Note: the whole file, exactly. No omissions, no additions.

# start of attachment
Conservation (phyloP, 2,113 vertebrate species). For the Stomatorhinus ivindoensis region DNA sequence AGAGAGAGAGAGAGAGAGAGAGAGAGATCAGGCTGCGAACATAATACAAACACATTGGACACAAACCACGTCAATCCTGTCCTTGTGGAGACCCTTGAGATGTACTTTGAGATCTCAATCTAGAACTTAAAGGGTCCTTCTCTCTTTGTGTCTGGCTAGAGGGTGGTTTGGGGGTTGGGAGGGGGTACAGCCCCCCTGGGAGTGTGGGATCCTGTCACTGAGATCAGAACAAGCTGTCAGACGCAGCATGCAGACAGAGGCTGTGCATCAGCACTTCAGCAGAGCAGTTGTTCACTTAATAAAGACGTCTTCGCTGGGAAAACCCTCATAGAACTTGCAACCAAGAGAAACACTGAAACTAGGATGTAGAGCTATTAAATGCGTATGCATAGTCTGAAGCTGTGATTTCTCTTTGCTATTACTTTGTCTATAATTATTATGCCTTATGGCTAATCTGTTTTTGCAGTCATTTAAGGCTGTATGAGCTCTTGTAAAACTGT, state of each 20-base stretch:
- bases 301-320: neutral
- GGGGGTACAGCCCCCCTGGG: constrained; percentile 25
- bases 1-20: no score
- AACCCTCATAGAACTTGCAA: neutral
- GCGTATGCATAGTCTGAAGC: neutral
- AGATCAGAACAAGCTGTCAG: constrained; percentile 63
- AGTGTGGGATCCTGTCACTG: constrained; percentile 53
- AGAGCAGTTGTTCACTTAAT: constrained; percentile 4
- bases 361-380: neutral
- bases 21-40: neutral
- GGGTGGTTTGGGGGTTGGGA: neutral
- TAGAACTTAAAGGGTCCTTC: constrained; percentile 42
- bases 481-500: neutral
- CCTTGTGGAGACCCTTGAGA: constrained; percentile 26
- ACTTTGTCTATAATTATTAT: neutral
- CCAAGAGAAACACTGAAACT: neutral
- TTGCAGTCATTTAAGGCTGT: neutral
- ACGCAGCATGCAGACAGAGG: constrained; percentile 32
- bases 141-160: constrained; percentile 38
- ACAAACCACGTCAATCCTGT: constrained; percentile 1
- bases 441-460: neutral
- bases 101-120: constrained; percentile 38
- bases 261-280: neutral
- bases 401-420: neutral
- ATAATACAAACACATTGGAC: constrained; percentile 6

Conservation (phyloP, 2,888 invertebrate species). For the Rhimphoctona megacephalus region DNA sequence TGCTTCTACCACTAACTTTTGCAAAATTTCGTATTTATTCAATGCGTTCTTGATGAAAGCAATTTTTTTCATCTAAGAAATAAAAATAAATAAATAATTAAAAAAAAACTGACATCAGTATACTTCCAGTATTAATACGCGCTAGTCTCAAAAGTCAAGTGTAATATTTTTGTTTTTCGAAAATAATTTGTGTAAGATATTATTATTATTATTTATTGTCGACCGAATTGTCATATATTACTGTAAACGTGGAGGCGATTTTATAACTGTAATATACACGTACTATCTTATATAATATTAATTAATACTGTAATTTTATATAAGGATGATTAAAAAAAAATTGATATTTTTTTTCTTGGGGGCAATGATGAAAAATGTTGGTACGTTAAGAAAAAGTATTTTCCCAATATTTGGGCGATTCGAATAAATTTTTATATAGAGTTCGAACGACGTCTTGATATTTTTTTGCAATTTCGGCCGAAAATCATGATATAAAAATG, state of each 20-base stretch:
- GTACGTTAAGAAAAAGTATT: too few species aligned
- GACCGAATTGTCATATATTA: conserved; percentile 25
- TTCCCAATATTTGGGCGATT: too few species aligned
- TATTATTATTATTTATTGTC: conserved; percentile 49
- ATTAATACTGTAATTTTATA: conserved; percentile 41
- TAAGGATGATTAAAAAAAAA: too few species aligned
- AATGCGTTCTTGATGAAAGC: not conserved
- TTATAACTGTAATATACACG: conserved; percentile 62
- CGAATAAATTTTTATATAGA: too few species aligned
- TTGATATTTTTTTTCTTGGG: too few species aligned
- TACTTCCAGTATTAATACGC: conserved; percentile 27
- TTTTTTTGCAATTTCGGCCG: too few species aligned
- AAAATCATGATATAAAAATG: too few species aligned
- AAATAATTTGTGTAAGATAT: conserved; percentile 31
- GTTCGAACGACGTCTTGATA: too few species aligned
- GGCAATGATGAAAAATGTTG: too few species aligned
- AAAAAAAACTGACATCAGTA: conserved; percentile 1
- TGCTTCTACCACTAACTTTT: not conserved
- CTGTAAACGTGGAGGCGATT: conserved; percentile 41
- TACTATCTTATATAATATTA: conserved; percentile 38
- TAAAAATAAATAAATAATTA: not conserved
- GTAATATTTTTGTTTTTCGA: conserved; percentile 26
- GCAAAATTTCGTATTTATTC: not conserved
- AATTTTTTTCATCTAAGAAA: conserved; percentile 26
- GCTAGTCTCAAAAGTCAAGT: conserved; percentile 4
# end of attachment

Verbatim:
Conservation (phyloP, 2,113 vertebrate species). For the Stomatorhinus ivindoensis region DNA sequence AGAGAGAGAGAGAGAGAGAGAGAGAGATCAGGCTGCGAACATAATACAAACACATTGGACACAAACCACGTCAATCCTGTCCTTGTGGAGACCCTTGAGATGTACTTTGAGATCTCAATCTAGAACTTAAAGGGTCCTTCTCTCTTTGTGTCTGGCTAGAGGGTGGTTTGGGGGTTGGGAGGGGGTACAGCCCCCCTGGGAGTGTGGGATCCTGTCACTGAGATCAGAACAAGCTGTCAGACGCAGCATGCAGACAGAGGCTGTGCATCAGCACTTCAGCAGAGCAGTTGTTCACTTAATAAAGACGTCTTCGCTGGGAAAACCCTCATAGAACTTGCAACCAAGAGAAACACTGAAACTAGGATGTAGAGCTATTAAATGCGTATGCATAGTCTGAAGCTGTGATTTCTCTTTGCTATTACTTTGTCTATAATTATTATGCCTTATGGCTAATCTGTTTTTGCAGTCATTTAAGGCTGTATGAGCTCTTGTAAAACTGT, state of each 20-base stretch:
- bases 301-320: neutral
- GGGGGTACAGCCCCCCTGGG: constrained; percentile 25
- bases 1-20: no score
- AACCCTCATAGAACTTGCAA: neutral
- GCGTATGCATAGTCTGAAGC: neutral
- AGATCAGAACAAGCTGTCAG: constrained; percentile 63
- AGTGTGGGATCCTGTCACTG: constrained; percentile 53
- AGAGCAGTTGTTCACTTAAT: constrained; percentile 4
- bases 361-380: neutral
- bases 21-40: neutral
- GGGTGGTTTGGGGGTTGGGA: neutral
- TAGAACTTAAAGGGTCCTTC: constrained; percentile 42
- bases 481-500: neutral
- CCTTGTGGAGACCCTTGAGA: constrained; percentile 26
- ACTTTGTCTATAATTATTAT: neutral
- CCAAGAGAAACACTGAAACT: neutral
- TTGCAGTCATTTAAGGCTGT: neutral
- ACGCAGCATGCAGACAGAGG: constrained; percentile 32
- bases 141-160: constrained; percentile 38
- ACAAACCACGTCAATCCTGT: constrained; percentile 1
- bases 441-460: neutral
- bases 101-120: constrained; percentile 38
- bases 261-280: neutral
- bases 401-420: neutral
- ATAATACAAACACATTGGAC: constrained; percentile 6

Conservation (phyloP, 2,888 invertebrate species). For the Rhimphoctona megacephalus region DNA sequence TGCTTCTACCACTAACTTTTGCAAAATTTCGTATTTATTCAATGCGTTCTTGATGAAAGCAATTTTTTTCATCTAAGAAATAAAAATAAATAAATAATTAAAAAAAAACTGACATCAGTATACTTCCAGTATTAATACGCGCTAGTCTCAAAAGTCAAGTGTAATATTTTTGTTTTTCGAAAATAATTTGTGTAAGATATTATTATTATTATTTATTGTCGACCGAATTGTCATATATTACTGTAAACGTGGAGGCGATTTTATAACTGTAATATACACGTACTATCTTATATAATATTAATTAATACTGTAATTTTATATAAGGATGATTAAAAAAAAATTGATATTTTTTTTCTTGGGGGCAATGATGAAAAATGTTGGTACGTTAAGAAAAAGTATTTTCCCAATATTTGGGCGATTCGAATAAATTTTTATATAGAGTTCGAACGACGTCTTGATATTTTTTTGCAATTTCGGCCGAAAATCATGATATAAAAATG, state of each 20-base stretch:
- GTACGTTAAGAAAAAGTATT: too few species aligned
- GACCGAATTGTCATATATTA: conserved; percentile 25
- TTCCCAATATTTGGGCGATT: too few species aligned
- TATTATTATTATTTATTGTC: conserved; percentile 49
- ATTAATACTGTAATTTTATA: conserved; percentile 41
- TAAGGATGATTAAAAAAAAA: too few species aligned
- AATGCGTTCTTGATGAAAGC: not conserved
- TTATAACTGTAATATACACG: conserved; percentile 62
- CGAATAAATTTTTATATAGA: too few species aligned
- TTGATATTTTTTTTCTTGGG: too few species aligned
- TACTTCCAGTATTAATACGC: conserved; percentile 27
- TTTTTTTGCAATTTCGGCCG: too few species aligned
- AAAATCATGATATAAAAATG: too few species aligned
- AAATAATTTGTGTAAGATAT: conserved; percentile 31
- GTTCGAACGACGTCTTGATA: too few species aligned
- GGCAATGATGAAAAATGTTG: too few species aligned
- AAAAAAAACTGACATCAGTA: conserved; percentile 1
- TGCTTCTACCACTAACTTTT: not conserved
- CTGTAAACGTGGAGGCGATT: conserved; percentile 41
- TACTATCTTATATAATATTA: conserved; percentile 38
- TAAAAATAAATAAATAATTA: not conserved
- GTAATATTTTTGTTTTTCGA: conserved; percentile 26
- GCAAAATTTCGTATTTATTC: not conserved
- AATTTTTTTCATCTAAGAAA: conserved; percentile 26
- GCTAGTCTCAAAAGTCAAGT: conserved; percentile 4